FIELD OF THE INVENTION
- BACKGROUND OF THE INVENTION
The invention relates to epitaxial crystal growth, and more particularly to silicon carbide epitaxial growth.
Epitaxial growth is typically used to form a high quality layer on a substrate. In epitaxy crystal growth, a high growth rate and a smooth surface are desirable. A high capacity of the reactor in which growth takes place is usually also desirable.
At atmospheric pressure, it is difficult to reliably form a quality layer on a large substrate. The surface morphology of a layer grown at atmospheric pressure is usually poor on account of a high degree of homogeneous nucleation. Homogeneous nucleation is the effect you obtain when one or several precursors react and grow in the gas phase to form clusters or micro-crystals of material. Silane can, for instance, decompose thermally and small micro-crystals of silicon will grow if the concentration of silane is high. A reduction in pressure and/or increase of hydrogen carrier flow improves the situation significantly, however, etching of the SiC surfaces due to the hydrogen will increase markedly.
For silicon carbide, the standard precursors are silane and a hydrocarbon together with hydrogen as a carrier gas. Unfortunately, as the reactors have become larger, the need to put in more silane has resulted in a higher degree of homogeneous nucleation, which manifests itself as poor morphology, and, in severe cases, as particles on the surface, often mistaken as particle downfall from the walls of the reactor/susceptor. Very often homogeneous nucleation can be observed with the naked eye (screened by an equal density filter for the intensity) as whisps of smoke in the reactor.
If the concentration of silane is too high (a high supersaturation) it literally “rains” silicon, forming boulders on the substrate surface, or, if the concentration is somewhat lower, the homogeneous nucleation creates a wavy effect on the surface.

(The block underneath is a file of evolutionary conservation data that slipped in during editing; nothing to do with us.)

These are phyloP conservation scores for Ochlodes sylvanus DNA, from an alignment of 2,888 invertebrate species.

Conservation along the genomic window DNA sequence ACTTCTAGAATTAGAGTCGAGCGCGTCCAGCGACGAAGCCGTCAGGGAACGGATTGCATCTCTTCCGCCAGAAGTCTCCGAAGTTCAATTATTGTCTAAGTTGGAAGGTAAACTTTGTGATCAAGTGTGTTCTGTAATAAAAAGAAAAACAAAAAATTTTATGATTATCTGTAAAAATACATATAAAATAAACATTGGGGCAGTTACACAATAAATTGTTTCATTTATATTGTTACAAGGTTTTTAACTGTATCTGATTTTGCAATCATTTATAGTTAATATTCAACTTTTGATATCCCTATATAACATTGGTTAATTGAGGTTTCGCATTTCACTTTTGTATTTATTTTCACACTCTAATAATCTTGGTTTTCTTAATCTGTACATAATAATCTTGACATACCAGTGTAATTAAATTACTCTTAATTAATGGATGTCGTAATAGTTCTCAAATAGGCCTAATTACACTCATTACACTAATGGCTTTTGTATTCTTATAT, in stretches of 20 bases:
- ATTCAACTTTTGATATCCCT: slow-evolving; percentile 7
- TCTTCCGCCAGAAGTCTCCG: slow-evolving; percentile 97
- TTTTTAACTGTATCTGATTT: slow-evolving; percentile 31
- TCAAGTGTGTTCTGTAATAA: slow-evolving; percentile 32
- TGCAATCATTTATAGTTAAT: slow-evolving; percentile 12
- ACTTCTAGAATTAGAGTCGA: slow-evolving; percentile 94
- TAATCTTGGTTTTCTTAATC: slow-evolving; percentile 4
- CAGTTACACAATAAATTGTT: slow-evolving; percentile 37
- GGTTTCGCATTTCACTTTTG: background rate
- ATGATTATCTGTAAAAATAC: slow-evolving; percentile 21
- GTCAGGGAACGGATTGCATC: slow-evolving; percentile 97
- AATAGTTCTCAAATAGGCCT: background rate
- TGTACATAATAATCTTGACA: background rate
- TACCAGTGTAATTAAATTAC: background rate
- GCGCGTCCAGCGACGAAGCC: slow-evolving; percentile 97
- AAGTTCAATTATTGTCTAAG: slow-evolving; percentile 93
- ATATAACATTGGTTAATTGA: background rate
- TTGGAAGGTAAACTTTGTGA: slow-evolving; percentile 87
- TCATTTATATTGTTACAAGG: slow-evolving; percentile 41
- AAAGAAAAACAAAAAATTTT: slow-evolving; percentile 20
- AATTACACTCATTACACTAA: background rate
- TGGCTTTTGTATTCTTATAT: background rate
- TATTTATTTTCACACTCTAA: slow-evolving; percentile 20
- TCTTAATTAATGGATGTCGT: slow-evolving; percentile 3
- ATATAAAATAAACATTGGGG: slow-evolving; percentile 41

These problems may be reduced by adding more hydrogen, going to lower pressure, and/or modifying the inlet of the gases. The addition of more hydrogen, especially in combination with low pressure, unfortunately increases the etch rate of the SiC which reduces the net growth rate. It will also stress the materials inside the reactor, particularly the graphite materials and may create holes in the coating thereby releasing lots of impurities. The high gas flows at low pressure will also increase the size of the pump, pump lines, and cooling of the reactor parts which cost significant amounts of money. The high gas flows also markedly cool the front of the reactor, which often results in a reduced uniformity of the layer. Addition of argon replacing some of the hydrogen can improve the uniformity, however, argon addition tends to amplify homogeneous nucleation problems, making its use impractical for large reactors.
An interesting growth technique referred to as the “chimney technique” invented by Alex Ellison uses a very low flow of hydrogen and a fairly low pressure of 200 mbar. The system is vertical with the inlet at the bottom, but due to the reduced pressure, buoyancy is not a dominant force and therefore the inlet can be from the top equally well. The principle of the technique is that the silane cracks to form silicon clusters in the inlet region. These clusters of silicon are transported via the carrier flow towards the substrate. As the temperature increases (the substrate temperature is between 1700° C. -1900° C.) the silicon clusters dissociate and become available for growth. It is important that the gas is heated enough so that the silicon clusters dissociate. In a horizontal reactor, this method does not work unless the samples are placed upside down. If they are not placed upside down, large boulders created by silicon droplets falling down will be manifested on the surface. Growth rates with this technique were in the order of 10-50 microns/h using minor amounts of silane gas. The doping was also very low, but due to the high temperature, the carrier lifetimes were poor. The morphology was very good on some places but it was unfortunately not uniform over the whole wafer surface.
- SUMMARY OF THE INVENTION
Accordingly, a need exists to reduce the degree of homogeneous nucleation preferably with lower gas flows and higher pressures while maintaining adequate growth rate and crystal uniformity.